Made for experience: A child’s brain builds on repetitive sensory experiences. Linguistic functions, in particular, are enhanced by interaction with others. The developing brain connects words from conversation with objects and past experiences.
Still growing: While teenagers may appear physically mature, their brains are continuing to develop. As a result, some areas, particularly the prefrontal cortex, which controls reasoning and self-regulation, aren’t fully active. This explains why teenagers can be more impulsive or moody.
Intense reactions: Research into the amygdala, an almond-shaped structure in the brain responsible for immediate or ‘gut’ reactions, suggests teenagers feel aggression, fear and depression more intensely than their adult caregivers.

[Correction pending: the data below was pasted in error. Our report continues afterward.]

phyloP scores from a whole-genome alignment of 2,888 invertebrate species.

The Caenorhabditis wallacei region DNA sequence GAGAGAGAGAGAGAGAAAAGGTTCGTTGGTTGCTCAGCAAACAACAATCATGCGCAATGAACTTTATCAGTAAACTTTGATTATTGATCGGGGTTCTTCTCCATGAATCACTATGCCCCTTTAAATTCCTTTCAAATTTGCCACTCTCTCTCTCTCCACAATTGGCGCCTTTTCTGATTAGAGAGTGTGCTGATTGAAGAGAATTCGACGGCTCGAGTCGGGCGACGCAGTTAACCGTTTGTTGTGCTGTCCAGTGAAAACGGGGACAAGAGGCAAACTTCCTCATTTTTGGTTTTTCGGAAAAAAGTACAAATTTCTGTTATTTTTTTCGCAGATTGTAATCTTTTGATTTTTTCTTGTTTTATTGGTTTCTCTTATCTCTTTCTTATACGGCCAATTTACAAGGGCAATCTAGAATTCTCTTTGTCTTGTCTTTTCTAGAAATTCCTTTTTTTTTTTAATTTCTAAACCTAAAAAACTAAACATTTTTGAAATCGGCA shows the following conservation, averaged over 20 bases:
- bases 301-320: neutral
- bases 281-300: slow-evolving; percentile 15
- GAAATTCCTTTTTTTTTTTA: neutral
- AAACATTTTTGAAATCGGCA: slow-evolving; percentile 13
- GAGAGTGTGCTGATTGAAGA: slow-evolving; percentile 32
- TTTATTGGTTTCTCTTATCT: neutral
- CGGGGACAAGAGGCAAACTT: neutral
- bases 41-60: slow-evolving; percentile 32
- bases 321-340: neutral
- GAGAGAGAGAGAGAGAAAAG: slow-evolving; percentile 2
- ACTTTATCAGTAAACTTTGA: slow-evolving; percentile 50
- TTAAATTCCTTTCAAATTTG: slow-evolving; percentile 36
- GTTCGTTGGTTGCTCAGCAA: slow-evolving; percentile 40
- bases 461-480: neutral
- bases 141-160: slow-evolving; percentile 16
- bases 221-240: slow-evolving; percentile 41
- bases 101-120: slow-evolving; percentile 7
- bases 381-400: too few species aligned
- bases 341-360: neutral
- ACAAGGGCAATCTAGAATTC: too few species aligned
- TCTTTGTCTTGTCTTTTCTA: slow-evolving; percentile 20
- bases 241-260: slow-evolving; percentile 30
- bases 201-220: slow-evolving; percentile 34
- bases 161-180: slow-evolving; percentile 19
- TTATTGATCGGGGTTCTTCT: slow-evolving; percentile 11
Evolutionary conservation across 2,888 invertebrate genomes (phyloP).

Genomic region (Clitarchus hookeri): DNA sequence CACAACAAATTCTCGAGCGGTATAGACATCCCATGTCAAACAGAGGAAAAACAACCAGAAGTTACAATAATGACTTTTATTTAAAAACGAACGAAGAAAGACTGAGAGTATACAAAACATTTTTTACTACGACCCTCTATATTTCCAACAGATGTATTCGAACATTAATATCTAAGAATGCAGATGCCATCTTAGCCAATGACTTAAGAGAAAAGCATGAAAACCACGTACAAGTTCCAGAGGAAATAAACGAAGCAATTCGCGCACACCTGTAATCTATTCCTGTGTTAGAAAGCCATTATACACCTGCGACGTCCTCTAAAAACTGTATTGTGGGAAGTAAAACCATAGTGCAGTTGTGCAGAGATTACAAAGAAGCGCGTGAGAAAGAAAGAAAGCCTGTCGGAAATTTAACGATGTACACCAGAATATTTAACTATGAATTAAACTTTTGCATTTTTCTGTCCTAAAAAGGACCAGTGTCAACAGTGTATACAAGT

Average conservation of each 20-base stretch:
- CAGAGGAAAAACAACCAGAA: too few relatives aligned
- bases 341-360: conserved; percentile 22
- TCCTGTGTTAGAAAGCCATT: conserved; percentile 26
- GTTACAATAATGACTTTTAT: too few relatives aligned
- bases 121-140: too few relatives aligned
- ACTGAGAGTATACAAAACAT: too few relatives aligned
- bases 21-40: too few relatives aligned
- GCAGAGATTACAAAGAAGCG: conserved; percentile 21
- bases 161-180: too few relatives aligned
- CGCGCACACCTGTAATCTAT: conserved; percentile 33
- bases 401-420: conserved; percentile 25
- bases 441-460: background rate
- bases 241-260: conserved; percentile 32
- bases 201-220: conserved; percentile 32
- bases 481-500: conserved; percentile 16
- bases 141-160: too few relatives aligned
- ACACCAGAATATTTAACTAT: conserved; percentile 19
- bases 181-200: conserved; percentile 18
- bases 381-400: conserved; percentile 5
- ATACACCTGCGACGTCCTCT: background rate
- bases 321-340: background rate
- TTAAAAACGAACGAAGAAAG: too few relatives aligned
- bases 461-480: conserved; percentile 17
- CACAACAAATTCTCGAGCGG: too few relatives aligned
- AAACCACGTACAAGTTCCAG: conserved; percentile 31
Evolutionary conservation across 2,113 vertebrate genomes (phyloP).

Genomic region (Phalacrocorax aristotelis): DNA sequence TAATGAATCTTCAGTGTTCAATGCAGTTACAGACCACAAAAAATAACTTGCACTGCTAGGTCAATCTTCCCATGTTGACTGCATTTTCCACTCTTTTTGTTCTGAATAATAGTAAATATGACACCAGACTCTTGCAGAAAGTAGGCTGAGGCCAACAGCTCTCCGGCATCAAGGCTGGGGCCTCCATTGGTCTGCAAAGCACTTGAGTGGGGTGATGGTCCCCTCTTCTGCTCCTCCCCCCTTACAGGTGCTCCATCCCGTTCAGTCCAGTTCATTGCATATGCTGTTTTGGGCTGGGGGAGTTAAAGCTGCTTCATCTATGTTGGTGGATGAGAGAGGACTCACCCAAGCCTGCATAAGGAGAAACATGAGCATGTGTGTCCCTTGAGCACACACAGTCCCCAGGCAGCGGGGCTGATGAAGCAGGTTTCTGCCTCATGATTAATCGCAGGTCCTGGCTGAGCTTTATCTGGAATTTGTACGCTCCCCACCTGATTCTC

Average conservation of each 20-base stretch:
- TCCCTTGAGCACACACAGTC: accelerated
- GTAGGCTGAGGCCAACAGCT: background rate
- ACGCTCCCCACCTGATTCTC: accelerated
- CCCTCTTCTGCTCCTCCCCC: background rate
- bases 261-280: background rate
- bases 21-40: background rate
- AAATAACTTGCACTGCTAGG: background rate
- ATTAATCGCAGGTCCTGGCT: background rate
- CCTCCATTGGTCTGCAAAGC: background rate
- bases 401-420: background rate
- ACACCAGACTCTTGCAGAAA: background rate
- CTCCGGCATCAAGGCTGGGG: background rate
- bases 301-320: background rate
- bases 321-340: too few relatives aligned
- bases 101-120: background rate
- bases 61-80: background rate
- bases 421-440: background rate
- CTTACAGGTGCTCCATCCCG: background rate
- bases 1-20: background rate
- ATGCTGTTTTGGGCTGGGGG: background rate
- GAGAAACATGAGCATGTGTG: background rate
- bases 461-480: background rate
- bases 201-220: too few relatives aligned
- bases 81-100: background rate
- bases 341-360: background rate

Learn to the beat: Before asking your child to turn off his or her radio while doing their homework, remember that listening to music or singing enhances mathematical and language skills.
Use brain science to aid learning: Social interaction improves retention and the speed of learning among all age groups, so consider study groups to help a child struggling in school. Also, a child’s brain is active when his or her body is active, too. So, look for opportunities to incorporate hands-on activities.
Sources: Scholastic, Inc.; BrainyChild.com; Newport Academy